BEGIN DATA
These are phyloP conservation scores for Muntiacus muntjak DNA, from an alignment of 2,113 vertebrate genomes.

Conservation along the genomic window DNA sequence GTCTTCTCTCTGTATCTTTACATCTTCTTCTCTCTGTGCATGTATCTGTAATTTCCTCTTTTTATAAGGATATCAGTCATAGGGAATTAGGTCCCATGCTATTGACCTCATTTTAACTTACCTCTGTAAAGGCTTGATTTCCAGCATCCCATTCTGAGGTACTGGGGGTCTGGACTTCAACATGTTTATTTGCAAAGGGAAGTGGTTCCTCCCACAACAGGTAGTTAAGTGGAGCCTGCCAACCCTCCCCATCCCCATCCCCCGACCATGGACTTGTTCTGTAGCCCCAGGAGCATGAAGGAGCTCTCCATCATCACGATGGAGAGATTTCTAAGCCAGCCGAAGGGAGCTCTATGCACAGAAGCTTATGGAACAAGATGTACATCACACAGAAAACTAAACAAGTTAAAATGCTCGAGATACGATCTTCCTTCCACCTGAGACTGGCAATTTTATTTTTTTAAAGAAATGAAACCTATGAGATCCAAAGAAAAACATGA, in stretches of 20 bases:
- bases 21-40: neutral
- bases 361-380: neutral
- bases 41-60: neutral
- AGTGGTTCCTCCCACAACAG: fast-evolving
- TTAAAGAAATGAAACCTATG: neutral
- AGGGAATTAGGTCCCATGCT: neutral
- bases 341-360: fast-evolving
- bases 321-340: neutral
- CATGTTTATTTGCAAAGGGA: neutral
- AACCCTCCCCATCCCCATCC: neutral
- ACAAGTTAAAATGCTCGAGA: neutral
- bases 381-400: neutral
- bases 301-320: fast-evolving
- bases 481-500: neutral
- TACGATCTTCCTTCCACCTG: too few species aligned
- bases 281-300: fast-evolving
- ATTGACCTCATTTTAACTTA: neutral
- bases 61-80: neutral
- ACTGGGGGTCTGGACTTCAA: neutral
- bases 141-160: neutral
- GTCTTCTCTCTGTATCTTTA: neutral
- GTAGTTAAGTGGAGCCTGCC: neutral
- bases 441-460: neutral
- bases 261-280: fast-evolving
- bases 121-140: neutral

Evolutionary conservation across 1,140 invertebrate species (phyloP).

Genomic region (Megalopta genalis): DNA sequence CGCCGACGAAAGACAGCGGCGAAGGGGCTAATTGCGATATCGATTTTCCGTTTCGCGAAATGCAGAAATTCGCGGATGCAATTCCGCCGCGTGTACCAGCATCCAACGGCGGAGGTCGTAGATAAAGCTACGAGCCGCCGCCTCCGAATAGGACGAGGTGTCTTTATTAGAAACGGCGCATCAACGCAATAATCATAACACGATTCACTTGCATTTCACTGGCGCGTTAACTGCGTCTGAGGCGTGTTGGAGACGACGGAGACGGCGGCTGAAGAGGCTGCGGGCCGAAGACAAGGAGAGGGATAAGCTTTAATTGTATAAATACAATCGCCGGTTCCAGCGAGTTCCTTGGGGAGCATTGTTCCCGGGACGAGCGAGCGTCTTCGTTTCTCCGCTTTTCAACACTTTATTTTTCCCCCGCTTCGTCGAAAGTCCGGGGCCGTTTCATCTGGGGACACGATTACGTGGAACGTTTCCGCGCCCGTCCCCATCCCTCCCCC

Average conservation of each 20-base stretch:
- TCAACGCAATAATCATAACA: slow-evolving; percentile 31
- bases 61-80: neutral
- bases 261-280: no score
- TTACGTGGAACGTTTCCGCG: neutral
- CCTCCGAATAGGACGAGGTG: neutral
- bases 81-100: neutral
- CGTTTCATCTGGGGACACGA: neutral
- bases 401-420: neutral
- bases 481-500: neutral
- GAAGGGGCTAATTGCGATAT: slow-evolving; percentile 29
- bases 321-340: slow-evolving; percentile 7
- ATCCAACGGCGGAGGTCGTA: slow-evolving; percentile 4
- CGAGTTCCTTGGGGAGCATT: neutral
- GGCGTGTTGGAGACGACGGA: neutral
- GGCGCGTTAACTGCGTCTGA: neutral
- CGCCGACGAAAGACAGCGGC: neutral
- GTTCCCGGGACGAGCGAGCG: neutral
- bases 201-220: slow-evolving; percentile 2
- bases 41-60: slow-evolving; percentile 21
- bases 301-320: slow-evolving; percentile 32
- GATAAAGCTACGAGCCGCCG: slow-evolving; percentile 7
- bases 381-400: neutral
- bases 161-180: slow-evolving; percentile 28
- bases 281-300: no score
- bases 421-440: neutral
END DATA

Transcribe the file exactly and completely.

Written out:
These are phyloP conservation scores for Muntiacus muntjak DNA, from an alignment of 2,113 vertebrate genomes.

Conservation along the genomic window DNA sequence GTCTTCTCTCTGTATCTTTACATCTTCTTCTCTCTGTGCATGTATCTGTAATTTCCTCTTTTTATAAGGATATCAGTCATAGGGAATTAGGTCCCATGCTATTGACCTCATTTTAACTTACCTCTGTAAAGGCTTGATTTCCAGCATCCCATTCTGAGGTACTGGGGGTCTGGACTTCAACATGTTTATTTGCAAAGGGAAGTGGTTCCTCCCACAACAGGTAGTTAAGTGGAGCCTGCCAACCCTCCCCATCCCCATCCCCCGACCATGGACTTGTTCTGTAGCCCCAGGAGCATGAAGGAGCTCTCCATCATCACGATGGAGAGATTTCTAAGCCAGCCGAAGGGAGCTCTATGCACAGAAGCTTATGGAACAAGATGTACATCACACAGAAAACTAAACAAGTTAAAATGCTCGAGATACGATCTTCCTTCCACCTGAGACTGGCAATTTTATTTTTTTAAAGAAATGAAACCTATGAGATCCAAAGAAAAACATGA, in stretches of 20 bases:
- bases 21-40: neutral
- bases 361-380: neutral
- bases 41-60: neutral
- AGTGGTTCCTCCCACAACAG: fast-evolving
- TTAAAGAAATGAAACCTATG: neutral
- AGGGAATTAGGTCCCATGCT: neutral
- bases 341-360: fast-evolving
- bases 321-340: neutral
- CATGTTTATTTGCAAAGGGA: neutral
- AACCCTCCCCATCCCCATCC: neutral
- ACAAGTTAAAATGCTCGAGA: neutral
- bases 381-400: neutral
- bases 301-320: fast-evolving
- bases 481-500: neutral
- TACGATCTTCCTTCCACCTG: too few species aligned
- bases 281-300: fast-evolving
- ATTGACCTCATTTTAACTTA: neutral
- bases 61-80: neutral
- ACTGGGGGTCTGGACTTCAA: neutral
- bases 141-160: neutral
- GTCTTCTCTCTGTATCTTTA: neutral
- GTAGTTAAGTGGAGCCTGCC: neutral
- bases 441-460: neutral
- bases 261-280: fast-evolving
- bases 121-140: neutral

Evolutionary conservation across 1,140 invertebrate species (phyloP).

Genomic region (Megalopta genalis): DNA sequence CGCCGACGAAAGACAGCGGCGAAGGGGCTAATTGCGATATCGATTTTCCGTTTCGCGAAATGCAGAAATTCGCGGATGCAATTCCGCCGCGTGTACCAGCATCCAACGGCGGAGGTCGTAGATAAAGCTACGAGCCGCCGCCTCCGAATAGGACGAGGTGTCTTTATTAGAAACGGCGCATCAACGCAATAATCATAACACGATTCACTTGCATTTCACTGGCGCGTTAACTGCGTCTGAGGCGTGTTGGAGACGACGGAGACGGCGGCTGAAGAGGCTGCGGGCCGAAGACAAGGAGAGGGATAAGCTTTAATTGTATAAATACAATCGCCGGTTCCAGCGAGTTCCTTGGGGAGCATTGTTCCCGGGACGAGCGAGCGTCTTCGTTTCTCCGCTTTTCAACACTTTATTTTTCCCCCGCTTCGTCGAAAGTCCGGGGCCGTTTCATCTGGGGACACGATTACGTGGAACGTTTCCGCGCCCGTCCCCATCCCTCCCCC

Average conservation of each 20-base stretch:
- TCAACGCAATAATCATAACA: slow-evolving; percentile 31
- bases 61-80: neutral
- bases 261-280: no score
- TTACGTGGAACGTTTCCGCG: neutral
- CCTCCGAATAGGACGAGGTG: neutral
- bases 81-100: neutral
- CGTTTCATCTGGGGACACGA: neutral
- bases 401-420: neutral
- bases 481-500: neutral
- GAAGGGGCTAATTGCGATAT: slow-evolving; percentile 29
- bases 321-340: slow-evolving; percentile 7
- ATCCAACGGCGGAGGTCGTA: slow-evolving; percentile 4
- CGAGTTCCTTGGGGAGCATT: neutral
- GGCGTGTTGGAGACGACGGA: neutral
- GGCGCGTTAACTGCGTCTGA: neutral
- CGCCGACGAAAGACAGCGGC: neutral
- GTTCCCGGGACGAGCGAGCG: neutral
- bases 201-220: slow-evolving; percentile 2
- bases 41-60: slow-evolving; percentile 21
- bases 301-320: slow-evolving; percentile 32
- GATAAAGCTACGAGCCGCCG: slow-evolving; percentile 7
- bases 381-400: neutral
- bases 161-180: slow-evolving; percentile 28
- bases 281-300: no score
- bases 421-440: neutral